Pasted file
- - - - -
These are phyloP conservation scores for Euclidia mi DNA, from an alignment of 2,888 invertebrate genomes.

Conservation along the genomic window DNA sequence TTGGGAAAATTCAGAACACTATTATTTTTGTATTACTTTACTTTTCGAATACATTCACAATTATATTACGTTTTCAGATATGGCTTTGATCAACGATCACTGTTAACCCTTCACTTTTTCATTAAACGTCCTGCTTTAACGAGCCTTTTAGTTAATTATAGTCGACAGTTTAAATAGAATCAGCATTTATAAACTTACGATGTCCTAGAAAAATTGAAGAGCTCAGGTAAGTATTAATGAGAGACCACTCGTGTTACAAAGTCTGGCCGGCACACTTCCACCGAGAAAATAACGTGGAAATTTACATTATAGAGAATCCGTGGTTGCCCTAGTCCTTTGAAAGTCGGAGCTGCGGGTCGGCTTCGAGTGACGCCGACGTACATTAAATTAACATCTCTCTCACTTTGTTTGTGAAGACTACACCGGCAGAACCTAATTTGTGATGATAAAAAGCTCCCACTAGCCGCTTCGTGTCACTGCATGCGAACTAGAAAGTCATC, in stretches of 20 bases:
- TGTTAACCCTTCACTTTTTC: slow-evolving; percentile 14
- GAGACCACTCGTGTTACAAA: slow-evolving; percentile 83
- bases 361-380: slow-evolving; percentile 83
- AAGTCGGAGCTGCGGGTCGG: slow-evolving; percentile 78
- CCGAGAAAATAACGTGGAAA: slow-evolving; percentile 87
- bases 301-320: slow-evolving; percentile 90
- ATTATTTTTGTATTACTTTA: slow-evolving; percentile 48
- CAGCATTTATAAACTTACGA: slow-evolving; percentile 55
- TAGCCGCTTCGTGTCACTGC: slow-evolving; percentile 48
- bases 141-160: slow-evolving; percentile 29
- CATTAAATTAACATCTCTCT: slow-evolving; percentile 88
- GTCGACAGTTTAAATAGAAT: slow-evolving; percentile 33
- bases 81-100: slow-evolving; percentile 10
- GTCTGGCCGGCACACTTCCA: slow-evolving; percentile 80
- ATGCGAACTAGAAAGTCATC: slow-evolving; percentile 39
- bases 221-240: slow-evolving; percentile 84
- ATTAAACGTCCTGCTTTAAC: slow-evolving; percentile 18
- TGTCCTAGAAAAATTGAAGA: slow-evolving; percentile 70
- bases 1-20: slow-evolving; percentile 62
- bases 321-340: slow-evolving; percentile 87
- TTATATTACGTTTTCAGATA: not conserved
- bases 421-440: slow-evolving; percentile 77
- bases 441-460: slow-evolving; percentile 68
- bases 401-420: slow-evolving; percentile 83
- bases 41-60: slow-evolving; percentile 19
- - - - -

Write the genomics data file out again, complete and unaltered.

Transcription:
These are phyloP conservation scores for Euclidia mi DNA, from an alignment of 2,888 invertebrate genomes.

Conservation along the genomic window DNA sequence TTGGGAAAATTCAGAACACTATTATTTTTGTATTACTTTACTTTTCGAATACATTCACAATTATATTACGTTTTCAGATATGGCTTTGATCAACGATCACTGTTAACCCTTCACTTTTTCATTAAACGTCCTGCTTTAACGAGCCTTTTAGTTAATTATAGTCGACAGTTTAAATAGAATCAGCATTTATAAACTTACGATGTCCTAGAAAAATTGAAGAGCTCAGGTAAGTATTAATGAGAGACCACTCGTGTTACAAAGTCTGGCCGGCACACTTCCACCGAGAAAATAACGTGGAAATTTACATTATAGAGAATCCGTGGTTGCCCTAGTCCTTTGAAAGTCGGAGCTGCGGGTCGGCTTCGAGTGACGCCGACGTACATTAAATTAACATCTCTCTCACTTTGTTTGTGAAGACTACACCGGCAGAACCTAATTTGTGATGATAAAAAGCTCCCACTAGCCGCTTCGTGTCACTGCATGCGAACTAGAAAGTCATC, in stretches of 20 bases:
- TGTTAACCCTTCACTTTTTC: slow-evolving; percentile 14
- GAGACCACTCGTGTTACAAA: slow-evolving; percentile 83
- bases 361-380: slow-evolving; percentile 83
- AAGTCGGAGCTGCGGGTCGG: slow-evolving; percentile 78
- CCGAGAAAATAACGTGGAAA: slow-evolving; percentile 87
- bases 301-320: slow-evolving; percentile 90
- ATTATTTTTGTATTACTTTA: slow-evolving; percentile 48
- CAGCATTTATAAACTTACGA: slow-evolving; percentile 55
- TAGCCGCTTCGTGTCACTGC: slow-evolving; percentile 48
- bases 141-160: slow-evolving; percentile 29
- CATTAAATTAACATCTCTCT: slow-evolving; percentile 88
- GTCGACAGTTTAAATAGAAT: slow-evolving; percentile 33
- bases 81-100: slow-evolving; percentile 10
- GTCTGGCCGGCACACTTCCA: slow-evolving; percentile 80
- ATGCGAACTAGAAAGTCATC: slow-evolving; percentile 39
- bases 221-240: slow-evolving; percentile 84
- ATTAAACGTCCTGCTTTAAC: slow-evolving; percentile 18
- TGTCCTAGAAAAATTGAAGA: slow-evolving; percentile 70
- bases 1-20: slow-evolving; percentile 62
- bases 321-340: slow-evolving; percentile 87
- TTATATTACGTTTTCAGATA: not conserved
- bases 421-440: slow-evolving; percentile 77
- bases 441-460: slow-evolving; percentile 68
- bases 401-420: slow-evolving; percentile 83
- bases 41-60: slow-evolving; percentile 19